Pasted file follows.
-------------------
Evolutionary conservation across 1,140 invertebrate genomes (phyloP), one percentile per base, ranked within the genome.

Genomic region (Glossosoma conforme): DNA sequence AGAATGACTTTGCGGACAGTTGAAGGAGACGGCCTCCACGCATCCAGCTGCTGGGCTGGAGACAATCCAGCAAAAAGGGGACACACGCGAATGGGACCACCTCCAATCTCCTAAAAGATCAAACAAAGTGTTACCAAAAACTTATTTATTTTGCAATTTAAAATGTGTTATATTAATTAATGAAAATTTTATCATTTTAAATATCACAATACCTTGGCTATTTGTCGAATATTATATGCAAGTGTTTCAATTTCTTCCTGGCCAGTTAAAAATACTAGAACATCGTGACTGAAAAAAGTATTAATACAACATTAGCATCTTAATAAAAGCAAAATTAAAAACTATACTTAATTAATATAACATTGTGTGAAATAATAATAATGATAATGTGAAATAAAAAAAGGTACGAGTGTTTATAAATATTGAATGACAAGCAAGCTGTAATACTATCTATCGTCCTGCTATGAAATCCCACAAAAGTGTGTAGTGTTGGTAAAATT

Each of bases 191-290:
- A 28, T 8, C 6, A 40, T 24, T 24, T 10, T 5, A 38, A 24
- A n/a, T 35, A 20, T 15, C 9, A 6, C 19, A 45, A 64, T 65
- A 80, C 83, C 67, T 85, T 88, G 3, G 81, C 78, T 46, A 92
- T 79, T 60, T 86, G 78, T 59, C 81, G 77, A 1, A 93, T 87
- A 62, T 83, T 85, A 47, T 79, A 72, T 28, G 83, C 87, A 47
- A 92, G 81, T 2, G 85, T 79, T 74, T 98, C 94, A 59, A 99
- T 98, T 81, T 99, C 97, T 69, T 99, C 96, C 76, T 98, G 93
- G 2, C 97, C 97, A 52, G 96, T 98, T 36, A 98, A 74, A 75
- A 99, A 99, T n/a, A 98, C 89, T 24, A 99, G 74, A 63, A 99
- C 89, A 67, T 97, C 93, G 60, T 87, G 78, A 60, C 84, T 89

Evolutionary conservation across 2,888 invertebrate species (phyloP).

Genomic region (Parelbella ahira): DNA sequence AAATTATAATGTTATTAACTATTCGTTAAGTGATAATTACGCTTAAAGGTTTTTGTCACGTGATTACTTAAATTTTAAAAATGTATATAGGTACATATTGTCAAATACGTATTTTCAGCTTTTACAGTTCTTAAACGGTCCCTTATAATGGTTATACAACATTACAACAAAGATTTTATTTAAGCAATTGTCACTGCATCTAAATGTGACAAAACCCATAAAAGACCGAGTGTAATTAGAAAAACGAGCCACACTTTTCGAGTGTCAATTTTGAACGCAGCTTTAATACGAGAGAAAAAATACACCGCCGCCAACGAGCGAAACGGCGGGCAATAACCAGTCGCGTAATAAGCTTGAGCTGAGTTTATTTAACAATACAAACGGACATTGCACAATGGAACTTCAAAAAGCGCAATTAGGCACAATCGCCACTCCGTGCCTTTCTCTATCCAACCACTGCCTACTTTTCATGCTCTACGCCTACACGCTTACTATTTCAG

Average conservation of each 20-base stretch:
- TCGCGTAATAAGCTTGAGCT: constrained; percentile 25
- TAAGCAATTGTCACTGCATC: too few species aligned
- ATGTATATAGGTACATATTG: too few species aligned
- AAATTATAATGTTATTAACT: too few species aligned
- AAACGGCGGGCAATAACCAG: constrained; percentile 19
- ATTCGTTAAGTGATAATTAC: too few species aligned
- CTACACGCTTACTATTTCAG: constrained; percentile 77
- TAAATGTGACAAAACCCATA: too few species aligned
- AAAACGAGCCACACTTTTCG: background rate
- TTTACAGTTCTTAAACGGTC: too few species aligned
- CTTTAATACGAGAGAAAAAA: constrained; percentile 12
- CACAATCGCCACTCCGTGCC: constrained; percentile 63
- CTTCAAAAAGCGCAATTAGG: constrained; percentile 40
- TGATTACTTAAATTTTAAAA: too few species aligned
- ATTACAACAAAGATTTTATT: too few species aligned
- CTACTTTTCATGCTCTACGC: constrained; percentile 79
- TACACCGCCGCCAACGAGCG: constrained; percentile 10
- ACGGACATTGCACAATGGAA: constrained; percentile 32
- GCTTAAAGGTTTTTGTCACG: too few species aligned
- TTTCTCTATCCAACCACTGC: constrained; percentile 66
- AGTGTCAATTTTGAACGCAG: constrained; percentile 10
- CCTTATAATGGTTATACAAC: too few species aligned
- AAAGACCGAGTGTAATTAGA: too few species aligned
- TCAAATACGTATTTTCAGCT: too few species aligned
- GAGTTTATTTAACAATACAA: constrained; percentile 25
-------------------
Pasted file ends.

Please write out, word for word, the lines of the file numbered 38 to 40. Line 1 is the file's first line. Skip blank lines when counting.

- CCTTATAATGGTTATACAAC: too few species aligned
- AAAGACCGAGTGTAATTAGA: too few species aligned
- TCAAATACGTATTTTCAGCT: too few species aligned